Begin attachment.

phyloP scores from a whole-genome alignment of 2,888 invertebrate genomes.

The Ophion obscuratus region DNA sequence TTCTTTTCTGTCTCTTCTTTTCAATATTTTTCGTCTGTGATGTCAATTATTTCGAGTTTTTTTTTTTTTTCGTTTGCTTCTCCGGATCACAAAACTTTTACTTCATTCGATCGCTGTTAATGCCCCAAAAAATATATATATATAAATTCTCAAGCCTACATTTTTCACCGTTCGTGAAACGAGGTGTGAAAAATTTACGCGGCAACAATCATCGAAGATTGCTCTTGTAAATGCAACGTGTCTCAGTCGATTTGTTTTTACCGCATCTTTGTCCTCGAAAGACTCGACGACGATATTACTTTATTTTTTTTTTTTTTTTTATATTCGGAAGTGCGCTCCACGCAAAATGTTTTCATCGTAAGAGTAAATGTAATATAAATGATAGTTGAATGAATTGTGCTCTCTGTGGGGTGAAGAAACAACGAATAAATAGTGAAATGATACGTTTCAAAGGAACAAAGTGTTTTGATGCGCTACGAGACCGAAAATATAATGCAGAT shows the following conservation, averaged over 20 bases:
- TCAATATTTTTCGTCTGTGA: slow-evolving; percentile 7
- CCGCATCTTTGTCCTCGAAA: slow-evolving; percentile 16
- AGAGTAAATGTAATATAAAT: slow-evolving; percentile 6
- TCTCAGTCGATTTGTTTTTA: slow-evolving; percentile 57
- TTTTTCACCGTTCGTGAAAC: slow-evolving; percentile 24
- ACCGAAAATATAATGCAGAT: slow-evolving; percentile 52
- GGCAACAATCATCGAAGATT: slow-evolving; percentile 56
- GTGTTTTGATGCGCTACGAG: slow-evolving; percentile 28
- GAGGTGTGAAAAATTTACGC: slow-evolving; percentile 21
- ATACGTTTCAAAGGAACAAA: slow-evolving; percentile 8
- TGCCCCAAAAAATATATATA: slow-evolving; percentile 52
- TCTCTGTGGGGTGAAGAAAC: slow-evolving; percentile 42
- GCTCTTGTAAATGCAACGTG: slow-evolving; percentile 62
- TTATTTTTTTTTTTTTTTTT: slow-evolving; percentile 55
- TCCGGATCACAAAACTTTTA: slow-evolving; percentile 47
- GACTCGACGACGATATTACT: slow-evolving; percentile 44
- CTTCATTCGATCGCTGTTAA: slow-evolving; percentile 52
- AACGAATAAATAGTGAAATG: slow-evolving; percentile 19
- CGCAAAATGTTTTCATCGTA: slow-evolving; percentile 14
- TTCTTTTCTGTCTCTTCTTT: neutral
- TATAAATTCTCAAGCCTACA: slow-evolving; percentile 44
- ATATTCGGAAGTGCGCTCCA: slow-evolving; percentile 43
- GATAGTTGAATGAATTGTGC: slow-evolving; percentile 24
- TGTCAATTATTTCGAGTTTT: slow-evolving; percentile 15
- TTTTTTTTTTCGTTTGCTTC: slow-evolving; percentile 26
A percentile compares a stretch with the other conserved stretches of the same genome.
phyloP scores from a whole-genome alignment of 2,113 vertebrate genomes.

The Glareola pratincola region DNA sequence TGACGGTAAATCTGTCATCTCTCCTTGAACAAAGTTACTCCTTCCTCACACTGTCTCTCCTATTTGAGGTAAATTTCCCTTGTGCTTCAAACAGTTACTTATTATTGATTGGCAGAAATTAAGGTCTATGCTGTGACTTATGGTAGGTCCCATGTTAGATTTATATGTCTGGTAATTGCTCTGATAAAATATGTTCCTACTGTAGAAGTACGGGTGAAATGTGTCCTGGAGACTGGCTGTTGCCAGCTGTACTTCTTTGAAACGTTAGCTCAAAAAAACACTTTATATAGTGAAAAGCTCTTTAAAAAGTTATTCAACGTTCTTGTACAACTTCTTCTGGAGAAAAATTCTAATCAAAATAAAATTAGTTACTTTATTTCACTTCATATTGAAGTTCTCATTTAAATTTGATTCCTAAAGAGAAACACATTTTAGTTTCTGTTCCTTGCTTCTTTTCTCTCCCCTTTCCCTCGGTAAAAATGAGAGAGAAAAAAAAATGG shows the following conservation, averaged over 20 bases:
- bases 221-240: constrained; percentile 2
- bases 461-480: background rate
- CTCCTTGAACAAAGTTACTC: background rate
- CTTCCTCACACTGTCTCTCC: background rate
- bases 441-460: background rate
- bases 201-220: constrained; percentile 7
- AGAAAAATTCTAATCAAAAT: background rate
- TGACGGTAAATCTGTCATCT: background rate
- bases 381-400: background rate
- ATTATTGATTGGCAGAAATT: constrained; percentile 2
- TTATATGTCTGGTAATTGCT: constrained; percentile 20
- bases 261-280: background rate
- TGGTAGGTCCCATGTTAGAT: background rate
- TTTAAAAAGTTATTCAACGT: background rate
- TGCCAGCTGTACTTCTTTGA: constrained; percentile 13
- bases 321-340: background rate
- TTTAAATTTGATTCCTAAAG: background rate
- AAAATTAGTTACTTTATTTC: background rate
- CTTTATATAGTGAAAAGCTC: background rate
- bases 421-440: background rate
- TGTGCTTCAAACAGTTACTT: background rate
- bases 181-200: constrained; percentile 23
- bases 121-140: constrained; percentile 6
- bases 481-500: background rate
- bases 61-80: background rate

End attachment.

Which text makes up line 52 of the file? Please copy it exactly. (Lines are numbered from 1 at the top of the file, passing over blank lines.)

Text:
- bases 181-200: constrained; percentile 23